I took my PC completely apart, cleaned everything (including GPU fans), put it back together, reinstalled Windows, and it now seems fine.

After the re-assembly, the RBG issue is resolved, coil whine is reduced, temperatures are improved, and framerate stability is improved. I can't comment on the other issues as they are infrequent. I suspect that cleaning the dust off everything probably provided the greatest benefit.

Believe it or not, regarding the issues I described in the original post, my suspicion is that the power wasn't plugged in correctly. While plugging it back in I realised it was a bit loose, gave it a hard push, and it located correctly. Crappy socket/plug.

The moral of the story is to check that your PC is connected to the power properly before posting in forums lol.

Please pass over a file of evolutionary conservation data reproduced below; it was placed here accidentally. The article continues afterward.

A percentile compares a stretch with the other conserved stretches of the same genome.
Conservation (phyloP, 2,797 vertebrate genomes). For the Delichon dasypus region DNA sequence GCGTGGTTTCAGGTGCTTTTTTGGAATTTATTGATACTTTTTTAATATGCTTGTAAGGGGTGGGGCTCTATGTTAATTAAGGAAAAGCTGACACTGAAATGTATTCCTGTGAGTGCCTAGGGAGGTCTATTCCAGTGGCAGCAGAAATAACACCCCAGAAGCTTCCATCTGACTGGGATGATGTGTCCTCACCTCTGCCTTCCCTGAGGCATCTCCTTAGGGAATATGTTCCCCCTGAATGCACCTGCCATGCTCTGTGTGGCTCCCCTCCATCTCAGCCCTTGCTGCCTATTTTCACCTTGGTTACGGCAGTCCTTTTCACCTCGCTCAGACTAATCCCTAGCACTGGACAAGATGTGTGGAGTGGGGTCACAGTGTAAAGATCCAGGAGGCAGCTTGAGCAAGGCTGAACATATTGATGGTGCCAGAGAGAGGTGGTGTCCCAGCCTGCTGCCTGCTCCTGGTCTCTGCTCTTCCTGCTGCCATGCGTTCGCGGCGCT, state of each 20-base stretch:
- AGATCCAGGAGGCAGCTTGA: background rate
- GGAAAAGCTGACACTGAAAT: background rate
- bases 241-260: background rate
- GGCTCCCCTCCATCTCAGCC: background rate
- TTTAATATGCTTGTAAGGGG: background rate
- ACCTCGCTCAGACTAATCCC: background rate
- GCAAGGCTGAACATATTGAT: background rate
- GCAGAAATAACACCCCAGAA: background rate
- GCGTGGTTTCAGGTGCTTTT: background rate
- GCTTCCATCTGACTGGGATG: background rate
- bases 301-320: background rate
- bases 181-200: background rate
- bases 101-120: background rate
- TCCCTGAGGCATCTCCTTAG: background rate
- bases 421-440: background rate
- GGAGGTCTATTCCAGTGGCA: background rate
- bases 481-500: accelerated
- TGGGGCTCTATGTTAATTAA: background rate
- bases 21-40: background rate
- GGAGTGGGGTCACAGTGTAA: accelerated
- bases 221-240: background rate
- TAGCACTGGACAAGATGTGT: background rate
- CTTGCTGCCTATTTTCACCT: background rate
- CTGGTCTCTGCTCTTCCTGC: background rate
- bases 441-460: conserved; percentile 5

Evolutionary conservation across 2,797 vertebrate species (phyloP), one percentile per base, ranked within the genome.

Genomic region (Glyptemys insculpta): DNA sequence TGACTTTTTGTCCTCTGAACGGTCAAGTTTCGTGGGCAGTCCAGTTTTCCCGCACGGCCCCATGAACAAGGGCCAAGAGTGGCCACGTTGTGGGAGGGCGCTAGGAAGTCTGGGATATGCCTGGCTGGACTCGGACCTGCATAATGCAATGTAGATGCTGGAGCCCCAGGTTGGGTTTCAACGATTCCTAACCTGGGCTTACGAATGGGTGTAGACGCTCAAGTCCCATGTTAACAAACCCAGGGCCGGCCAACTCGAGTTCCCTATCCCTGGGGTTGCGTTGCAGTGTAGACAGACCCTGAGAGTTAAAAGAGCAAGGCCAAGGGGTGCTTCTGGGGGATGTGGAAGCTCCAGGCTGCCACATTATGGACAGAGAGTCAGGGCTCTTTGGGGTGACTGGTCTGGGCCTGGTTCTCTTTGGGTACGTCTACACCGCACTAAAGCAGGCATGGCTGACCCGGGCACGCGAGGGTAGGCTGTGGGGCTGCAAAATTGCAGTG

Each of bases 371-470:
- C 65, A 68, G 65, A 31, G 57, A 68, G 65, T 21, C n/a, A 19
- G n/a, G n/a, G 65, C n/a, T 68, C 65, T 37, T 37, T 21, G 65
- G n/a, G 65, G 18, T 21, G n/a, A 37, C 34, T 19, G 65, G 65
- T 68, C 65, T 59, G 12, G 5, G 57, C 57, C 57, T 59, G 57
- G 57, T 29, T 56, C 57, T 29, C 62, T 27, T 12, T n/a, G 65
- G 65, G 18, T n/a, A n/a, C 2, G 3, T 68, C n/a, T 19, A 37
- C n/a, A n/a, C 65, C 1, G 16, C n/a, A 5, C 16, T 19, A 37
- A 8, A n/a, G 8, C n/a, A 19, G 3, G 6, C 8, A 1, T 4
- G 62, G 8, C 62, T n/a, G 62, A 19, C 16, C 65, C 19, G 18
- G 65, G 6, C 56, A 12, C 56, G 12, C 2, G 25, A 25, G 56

Based on your comments I think I will upgrade the PSU anyway as I noticed that the builders (it was a pre-built) had looped a single 8 pin power connector into both the GPU power sockets.

Can anyone recommend a good PSU?

Cheers.
 
Last edited:

DSzymborski

Titan
Moderator
Thank you for your replies everyone.

I took my PC completely apart, cleaned everything (including GPU fans), put it back together, reinstalled Windows, and it now seems fine.

After the re-assembly, the RBG issue is resolved, coil whine is reduced, temperatures are improved, and framerate stability is improved. I can't comment on the other issues as they are infrequent. I suspect that cleaning the dust off everything probably provided the greatest benefit.

Believe it or not, regarding the issues I described in the original post, my suspicion is that the power wasn't plugged in correctly. While plugging it back in I realised it was a bit loose, gave it a hard push, and it located correctly. Crappy socket/plug.